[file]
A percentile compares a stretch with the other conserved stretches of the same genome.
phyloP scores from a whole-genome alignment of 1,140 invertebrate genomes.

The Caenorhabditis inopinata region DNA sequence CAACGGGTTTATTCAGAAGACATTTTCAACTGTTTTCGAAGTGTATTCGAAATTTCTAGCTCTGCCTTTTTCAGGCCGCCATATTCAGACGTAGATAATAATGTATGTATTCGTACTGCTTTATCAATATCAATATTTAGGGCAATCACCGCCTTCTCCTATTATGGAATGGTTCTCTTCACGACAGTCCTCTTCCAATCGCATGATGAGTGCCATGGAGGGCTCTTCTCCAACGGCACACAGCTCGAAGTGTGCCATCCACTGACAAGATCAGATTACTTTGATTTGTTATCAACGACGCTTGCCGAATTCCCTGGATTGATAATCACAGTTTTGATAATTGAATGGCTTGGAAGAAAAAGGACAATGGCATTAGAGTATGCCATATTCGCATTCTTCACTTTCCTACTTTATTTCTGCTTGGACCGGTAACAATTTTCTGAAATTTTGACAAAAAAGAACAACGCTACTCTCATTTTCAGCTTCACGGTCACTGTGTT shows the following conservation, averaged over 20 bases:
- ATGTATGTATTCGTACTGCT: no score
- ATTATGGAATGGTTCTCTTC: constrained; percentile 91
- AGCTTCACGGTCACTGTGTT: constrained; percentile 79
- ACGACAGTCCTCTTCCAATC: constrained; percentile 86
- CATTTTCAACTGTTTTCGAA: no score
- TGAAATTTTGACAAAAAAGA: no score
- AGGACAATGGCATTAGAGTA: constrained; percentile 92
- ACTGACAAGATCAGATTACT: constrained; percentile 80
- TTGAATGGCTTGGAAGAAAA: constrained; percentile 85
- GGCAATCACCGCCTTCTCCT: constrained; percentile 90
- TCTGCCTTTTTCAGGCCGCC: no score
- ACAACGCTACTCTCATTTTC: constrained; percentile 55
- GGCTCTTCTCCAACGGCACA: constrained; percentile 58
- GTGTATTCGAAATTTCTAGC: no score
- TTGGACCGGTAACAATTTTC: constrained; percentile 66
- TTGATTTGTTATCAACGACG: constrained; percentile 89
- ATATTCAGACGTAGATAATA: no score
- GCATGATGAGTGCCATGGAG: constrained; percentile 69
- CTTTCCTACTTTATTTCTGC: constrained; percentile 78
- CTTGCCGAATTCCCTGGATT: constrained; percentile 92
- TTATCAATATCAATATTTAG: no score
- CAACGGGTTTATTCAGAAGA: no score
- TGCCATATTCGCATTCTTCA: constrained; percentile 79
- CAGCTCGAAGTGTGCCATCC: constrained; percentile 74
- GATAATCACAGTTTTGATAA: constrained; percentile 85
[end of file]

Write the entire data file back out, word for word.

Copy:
A percentile compares a stretch with the other conserved stretches of the same genome.
phyloP scores from a whole-genome alignment of 1,140 invertebrate genomes.

The Caenorhabditis inopinata region DNA sequence CAACGGGTTTATTCAGAAGACATTTTCAACTGTTTTCGAAGTGTATTCGAAATTTCTAGCTCTGCCTTTTTCAGGCCGCCATATTCAGACGTAGATAATAATGTATGTATTCGTACTGCTTTATCAATATCAATATTTAGGGCAATCACCGCCTTCTCCTATTATGGAATGGTTCTCTTCACGACAGTCCTCTTCCAATCGCATGATGAGTGCCATGGAGGGCTCTTCTCCAACGGCACACAGCTCGAAGTGTGCCATCCACTGACAAGATCAGATTACTTTGATTTGTTATCAACGACGCTTGCCGAATTCCCTGGATTGATAATCACAGTTTTGATAATTGAATGGCTTGGAAGAAAAAGGACAATGGCATTAGAGTATGCCATATTCGCATTCTTCACTTTCCTACTTTATTTCTGCTTGGACCGGTAACAATTTTCTGAAATTTTGACAAAAAAGAACAACGCTACTCTCATTTTCAGCTTCACGGTCACTGTGTT shows the following conservation, averaged over 20 bases:
- ATGTATGTATTCGTACTGCT: no score
- ATTATGGAATGGTTCTCTTC: constrained; percentile 91
- AGCTTCACGGTCACTGTGTT: constrained; percentile 79
- ACGACAGTCCTCTTCCAATC: constrained; percentile 86
- CATTTTCAACTGTTTTCGAA: no score
- TGAAATTTTGACAAAAAAGA: no score
- AGGACAATGGCATTAGAGTA: constrained; percentile 92
- ACTGACAAGATCAGATTACT: constrained; percentile 80
- TTGAATGGCTTGGAAGAAAA: constrained; percentile 85
- GGCAATCACCGCCTTCTCCT: constrained; percentile 90
- TCTGCCTTTTTCAGGCCGCC: no score
- ACAACGCTACTCTCATTTTC: constrained; percentile 55
- GGCTCTTCTCCAACGGCACA: constrained; percentile 58
- GTGTATTCGAAATTTCTAGC: no score
- TTGGACCGGTAACAATTTTC: constrained; percentile 66
- TTGATTTGTTATCAACGACG: constrained; percentile 89
- ATATTCAGACGTAGATAATA: no score
- GCATGATGAGTGCCATGGAG: constrained; percentile 69
- CTTTCCTACTTTATTTCTGC: constrained; percentile 78
- CTTGCCGAATTCCCTGGATT: constrained; percentile 92
- TTATCAATATCAATATTTAG: no score
- CAACGGGTTTATTCAGAAGA: no score
- TGCCATATTCGCATTCTTCA: constrained; percentile 79
- CAGCTCGAAGTGTGCCATCC: constrained; percentile 74
- GATAATCACAGTTTTGATAA: constrained; percentile 85